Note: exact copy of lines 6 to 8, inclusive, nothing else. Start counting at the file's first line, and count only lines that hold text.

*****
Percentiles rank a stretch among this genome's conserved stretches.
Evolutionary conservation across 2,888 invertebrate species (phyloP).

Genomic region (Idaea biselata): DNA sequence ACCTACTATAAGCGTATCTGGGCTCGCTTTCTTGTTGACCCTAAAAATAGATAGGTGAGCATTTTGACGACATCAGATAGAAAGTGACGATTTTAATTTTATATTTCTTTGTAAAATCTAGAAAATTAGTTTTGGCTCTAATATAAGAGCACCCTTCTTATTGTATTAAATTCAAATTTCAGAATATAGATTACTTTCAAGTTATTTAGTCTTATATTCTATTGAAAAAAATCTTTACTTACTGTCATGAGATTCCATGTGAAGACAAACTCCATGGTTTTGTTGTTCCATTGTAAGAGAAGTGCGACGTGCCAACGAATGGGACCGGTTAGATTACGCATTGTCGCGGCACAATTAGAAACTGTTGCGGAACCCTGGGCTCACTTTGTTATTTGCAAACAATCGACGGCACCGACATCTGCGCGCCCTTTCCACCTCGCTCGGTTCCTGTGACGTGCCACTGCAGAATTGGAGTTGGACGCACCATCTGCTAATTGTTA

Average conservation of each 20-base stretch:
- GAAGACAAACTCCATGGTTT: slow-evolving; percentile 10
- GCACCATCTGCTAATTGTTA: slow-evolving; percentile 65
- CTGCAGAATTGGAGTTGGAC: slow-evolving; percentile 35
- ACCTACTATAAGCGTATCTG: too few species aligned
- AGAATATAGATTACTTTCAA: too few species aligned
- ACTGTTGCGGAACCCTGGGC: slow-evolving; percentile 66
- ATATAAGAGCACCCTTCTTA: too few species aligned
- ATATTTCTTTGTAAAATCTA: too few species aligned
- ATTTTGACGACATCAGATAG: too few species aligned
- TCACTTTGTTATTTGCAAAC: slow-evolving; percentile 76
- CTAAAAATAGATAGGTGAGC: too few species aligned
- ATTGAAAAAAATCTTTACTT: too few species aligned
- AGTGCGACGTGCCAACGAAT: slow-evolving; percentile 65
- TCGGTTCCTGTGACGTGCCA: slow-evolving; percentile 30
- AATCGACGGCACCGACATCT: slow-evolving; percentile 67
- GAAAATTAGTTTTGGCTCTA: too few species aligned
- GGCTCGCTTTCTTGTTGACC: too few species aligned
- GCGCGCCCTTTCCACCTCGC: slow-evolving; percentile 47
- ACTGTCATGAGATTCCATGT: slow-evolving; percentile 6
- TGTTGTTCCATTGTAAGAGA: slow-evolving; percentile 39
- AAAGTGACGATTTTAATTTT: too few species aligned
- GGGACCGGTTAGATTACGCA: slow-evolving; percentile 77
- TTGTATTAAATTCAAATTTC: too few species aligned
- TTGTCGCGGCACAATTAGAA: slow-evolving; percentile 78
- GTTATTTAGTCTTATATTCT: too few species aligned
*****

- GCACCATCTGCTAATTGTTA: slow-evolving; percentile 65
- CTGCAGAATTGGAGTTGGAC: slow-evolving; percentile 35
- ACCTACTATAAGCGTATCTG: too few species aligned